Coalition: No risk of US special forces confronting each other in Syria


US special forces in Syria with insignia of the Kurdish YPG. Photo: AFP

ARA News 

A spokesperson for the US-led coalition denied a claim by the Washington Post that there is a possibility that US special forces embedded with opposing sides in Syria could confront each other near Manbij city in northern Aleppo.

Liz Sly, a Washington Post reporter, in January wrote that US advisers are present on the ground with the Turkey-backed rebels in Syria, but also with the Kurdish-led Syrian Democratic Forces (SDF), setting up a scenario in which US Special Operations forces embedded with opposing sides could confront one another.

“The citizens of Manbij are working together to revitalize their city and return their daily lives back to normal,” Colonel Joseph Scrocca, U.S. Army, CJTF-OIR Public Affairs Director told ARA News. “US Special Forces are not conducting advise and assist missions in or around Manbij which was liberated from ISIS oppression on August 13, 2016. Nor are US forces providing advice and assistance to Turkish forces around Al Bab at this time.”

In September 2016, a small number of US special forces was driven out of the Syrian town of al-Rai, after rebel groups of the Turkish-led Euphrates Shield campaign threatened to behead the soldiers, calling them “dogs” and “pigs”.

“Certain Euphrates Shield groups, particularly Liwa al-Mutasem, deserve credit for having a good reputation with the U.S. military. The problem is that Liwa al-Mutasem is small, and it does not have the requisite influence for the foreseeable future to be a foundation group for a U.S-backed Euphrates Shield strategy,” Nicholas Heras, a Washington-based researcher at the Centre for a New American Security, told ARA News.

“Liwa al-Mutasem was facilitating U.S. military advising role in the Euphrates Shield in late summer, then U.S. pulled out. Liwa al-Mutasem is trying to get the U.S. back in, but there is not enough trust that the Turks can provide force protection for U.S. military and they worry that Turkish-backed rebel groups will target Americans,” he said.

Turkish Foreign Minister Mevlut Cavusoglu on Sunday proposed that the US should send its own Special Forces to northern Syria to back the Euphrates Shield campaign after the completion of the al-Bab operation. “We are about to take back Al-Bab. After Al-Bab, we can take back Raqqa together,” Cavusoglu said.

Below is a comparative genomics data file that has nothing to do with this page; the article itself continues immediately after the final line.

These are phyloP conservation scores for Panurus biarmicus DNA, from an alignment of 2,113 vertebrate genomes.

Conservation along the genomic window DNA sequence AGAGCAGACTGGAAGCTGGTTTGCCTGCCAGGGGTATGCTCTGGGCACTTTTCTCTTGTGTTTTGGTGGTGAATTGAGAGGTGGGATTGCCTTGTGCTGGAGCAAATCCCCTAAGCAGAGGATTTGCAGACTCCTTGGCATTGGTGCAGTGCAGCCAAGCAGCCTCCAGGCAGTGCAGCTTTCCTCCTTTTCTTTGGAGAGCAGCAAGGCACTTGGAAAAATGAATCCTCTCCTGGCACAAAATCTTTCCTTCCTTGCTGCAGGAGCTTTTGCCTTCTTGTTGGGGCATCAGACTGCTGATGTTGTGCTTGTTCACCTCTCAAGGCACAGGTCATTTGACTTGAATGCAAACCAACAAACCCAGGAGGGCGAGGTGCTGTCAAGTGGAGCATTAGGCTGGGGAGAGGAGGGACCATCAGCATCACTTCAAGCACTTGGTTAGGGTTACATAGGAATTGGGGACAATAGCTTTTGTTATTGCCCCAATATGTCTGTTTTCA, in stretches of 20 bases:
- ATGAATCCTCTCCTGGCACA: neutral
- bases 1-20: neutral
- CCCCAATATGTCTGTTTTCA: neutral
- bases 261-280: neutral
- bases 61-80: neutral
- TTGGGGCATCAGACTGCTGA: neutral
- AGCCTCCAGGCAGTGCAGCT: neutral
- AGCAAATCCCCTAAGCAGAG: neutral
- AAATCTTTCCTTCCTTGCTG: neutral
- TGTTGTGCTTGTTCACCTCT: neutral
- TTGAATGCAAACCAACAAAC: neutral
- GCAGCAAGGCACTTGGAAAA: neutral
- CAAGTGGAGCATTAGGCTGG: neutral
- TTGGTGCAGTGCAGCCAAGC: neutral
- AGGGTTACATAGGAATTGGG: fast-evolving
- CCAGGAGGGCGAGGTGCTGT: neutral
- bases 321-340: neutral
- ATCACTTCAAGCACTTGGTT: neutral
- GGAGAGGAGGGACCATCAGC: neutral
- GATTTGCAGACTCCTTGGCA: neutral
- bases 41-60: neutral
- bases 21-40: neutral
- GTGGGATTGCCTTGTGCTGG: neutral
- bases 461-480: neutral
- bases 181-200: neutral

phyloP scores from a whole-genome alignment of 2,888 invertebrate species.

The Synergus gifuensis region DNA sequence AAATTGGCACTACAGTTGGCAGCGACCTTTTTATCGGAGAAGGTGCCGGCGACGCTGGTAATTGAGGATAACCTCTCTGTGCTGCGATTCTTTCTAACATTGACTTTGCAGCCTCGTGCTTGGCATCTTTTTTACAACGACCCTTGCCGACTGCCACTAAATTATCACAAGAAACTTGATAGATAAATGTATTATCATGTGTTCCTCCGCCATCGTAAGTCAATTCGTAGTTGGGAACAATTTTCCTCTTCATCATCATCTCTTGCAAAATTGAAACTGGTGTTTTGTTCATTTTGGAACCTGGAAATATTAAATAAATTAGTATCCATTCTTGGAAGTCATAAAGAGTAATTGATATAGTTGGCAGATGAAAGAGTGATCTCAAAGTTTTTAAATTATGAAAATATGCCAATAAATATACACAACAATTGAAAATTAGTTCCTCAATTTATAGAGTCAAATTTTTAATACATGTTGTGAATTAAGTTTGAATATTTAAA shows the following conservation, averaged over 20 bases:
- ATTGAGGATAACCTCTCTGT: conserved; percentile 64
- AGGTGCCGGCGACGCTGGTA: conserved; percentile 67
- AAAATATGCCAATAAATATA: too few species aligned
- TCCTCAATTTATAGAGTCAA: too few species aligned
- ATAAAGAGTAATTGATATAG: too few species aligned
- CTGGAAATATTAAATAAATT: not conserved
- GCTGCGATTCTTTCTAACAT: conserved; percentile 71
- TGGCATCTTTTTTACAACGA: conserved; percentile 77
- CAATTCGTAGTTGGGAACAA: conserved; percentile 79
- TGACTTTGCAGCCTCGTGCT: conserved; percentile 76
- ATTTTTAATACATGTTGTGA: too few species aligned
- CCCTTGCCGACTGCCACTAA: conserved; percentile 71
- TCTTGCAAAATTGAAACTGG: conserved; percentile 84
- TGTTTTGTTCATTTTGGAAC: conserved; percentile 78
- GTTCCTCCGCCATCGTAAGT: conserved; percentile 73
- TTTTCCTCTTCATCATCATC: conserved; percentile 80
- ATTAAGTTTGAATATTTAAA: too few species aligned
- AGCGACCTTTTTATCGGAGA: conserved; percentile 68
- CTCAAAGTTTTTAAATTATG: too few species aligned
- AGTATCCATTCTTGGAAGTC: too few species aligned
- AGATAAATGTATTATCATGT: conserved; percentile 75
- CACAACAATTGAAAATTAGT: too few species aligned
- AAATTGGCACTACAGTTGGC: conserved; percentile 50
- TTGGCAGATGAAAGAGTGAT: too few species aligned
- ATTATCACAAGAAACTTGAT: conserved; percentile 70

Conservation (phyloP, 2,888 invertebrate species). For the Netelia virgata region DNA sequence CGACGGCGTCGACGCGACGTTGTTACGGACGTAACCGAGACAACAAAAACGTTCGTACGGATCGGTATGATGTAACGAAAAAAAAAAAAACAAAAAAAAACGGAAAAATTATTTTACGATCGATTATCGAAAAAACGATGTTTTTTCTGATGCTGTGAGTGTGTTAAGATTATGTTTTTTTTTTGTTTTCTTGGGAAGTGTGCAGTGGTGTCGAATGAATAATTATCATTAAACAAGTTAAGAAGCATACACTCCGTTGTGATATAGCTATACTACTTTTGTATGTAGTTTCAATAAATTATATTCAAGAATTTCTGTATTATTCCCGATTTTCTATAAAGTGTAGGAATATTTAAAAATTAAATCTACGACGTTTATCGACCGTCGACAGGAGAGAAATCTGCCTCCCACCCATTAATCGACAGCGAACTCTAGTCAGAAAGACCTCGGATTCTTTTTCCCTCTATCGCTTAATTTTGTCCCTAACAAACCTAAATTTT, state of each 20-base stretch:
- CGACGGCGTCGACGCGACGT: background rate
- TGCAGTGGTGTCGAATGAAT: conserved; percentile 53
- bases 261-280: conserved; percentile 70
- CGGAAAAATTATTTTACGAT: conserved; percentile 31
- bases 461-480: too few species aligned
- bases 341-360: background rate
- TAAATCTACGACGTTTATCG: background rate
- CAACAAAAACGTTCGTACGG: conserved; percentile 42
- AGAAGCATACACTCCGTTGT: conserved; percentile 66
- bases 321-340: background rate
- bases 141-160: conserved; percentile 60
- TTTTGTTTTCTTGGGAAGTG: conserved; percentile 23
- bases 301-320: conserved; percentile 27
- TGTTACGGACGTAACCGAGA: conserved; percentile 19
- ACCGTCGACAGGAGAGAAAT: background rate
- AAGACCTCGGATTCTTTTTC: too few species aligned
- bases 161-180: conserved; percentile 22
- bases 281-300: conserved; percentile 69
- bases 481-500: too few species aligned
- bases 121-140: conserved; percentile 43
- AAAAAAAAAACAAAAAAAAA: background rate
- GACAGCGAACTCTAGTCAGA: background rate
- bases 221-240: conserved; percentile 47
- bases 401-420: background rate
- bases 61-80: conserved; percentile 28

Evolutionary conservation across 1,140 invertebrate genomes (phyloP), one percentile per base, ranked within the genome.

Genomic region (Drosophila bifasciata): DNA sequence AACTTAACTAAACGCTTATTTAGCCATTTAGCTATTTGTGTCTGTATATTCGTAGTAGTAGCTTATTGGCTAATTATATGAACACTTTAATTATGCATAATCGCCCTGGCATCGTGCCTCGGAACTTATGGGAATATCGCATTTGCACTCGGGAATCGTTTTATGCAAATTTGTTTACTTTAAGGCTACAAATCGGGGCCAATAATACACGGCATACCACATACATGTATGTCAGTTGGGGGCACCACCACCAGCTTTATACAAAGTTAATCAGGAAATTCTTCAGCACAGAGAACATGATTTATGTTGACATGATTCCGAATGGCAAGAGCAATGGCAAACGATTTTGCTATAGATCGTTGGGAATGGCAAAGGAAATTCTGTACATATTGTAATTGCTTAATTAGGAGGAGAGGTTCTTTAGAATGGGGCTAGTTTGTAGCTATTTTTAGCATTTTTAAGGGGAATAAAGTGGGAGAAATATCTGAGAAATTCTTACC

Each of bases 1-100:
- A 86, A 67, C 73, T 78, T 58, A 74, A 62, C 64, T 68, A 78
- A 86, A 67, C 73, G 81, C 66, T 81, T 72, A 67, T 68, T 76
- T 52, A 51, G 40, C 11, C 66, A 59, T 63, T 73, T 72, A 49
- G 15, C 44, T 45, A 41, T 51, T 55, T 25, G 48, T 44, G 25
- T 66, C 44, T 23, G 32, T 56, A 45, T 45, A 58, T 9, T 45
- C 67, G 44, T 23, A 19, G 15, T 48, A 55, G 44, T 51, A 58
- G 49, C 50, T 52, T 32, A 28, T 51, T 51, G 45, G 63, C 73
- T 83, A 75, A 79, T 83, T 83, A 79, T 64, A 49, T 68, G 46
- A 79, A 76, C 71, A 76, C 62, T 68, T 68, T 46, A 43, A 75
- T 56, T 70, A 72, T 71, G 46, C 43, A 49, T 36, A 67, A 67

However, these troops could be endangered by Islamist rebels as part of the Euphrates Shield operation.

Furthermore, Turkey suggested to the US to jointly attack the SDF-controlled town of Tel Abyad –that was liberated from ISIS in June 2015– cutting through territory held by the SDF to reach the city of Raqqa.

In November 2016, the US-led coalition said that they were not part of the Turkish advance towards al-Bab. “(…) the coalition has not been a part of the Turkish advance toward Al-Bab. This is a national decision that they made,” Coalition spokesperson Colonel John Dorrian said.

However in January, the coalition started to provide more air support after requests and complaints by Turkey that the US was not doing enough to support their operation.

“We continue to support them with airstrikes,” Major General Rupert Jones, UK, deputy commander, Combined Joint Task Force-Operation Inherent Resolve, said on 15 February. “Soon, we expect to see the [al-Bab] city fully liberated after weeks of heavy fighting,” he said.

On August 24, 2016, Turkey launched a military operation in northern Syria, dubbed Operation Euphrates Shield. While Turkey and its proxies easily cleared out the border from ISIS, they have failed so far to capture al-Bab and have taken heavy casualties. This while the SDF-led forces retook Manbij and are currently a few kilometers away from Raqqa city.

Reporting by: Wladimir van Wilgenburg | Source: ARA News

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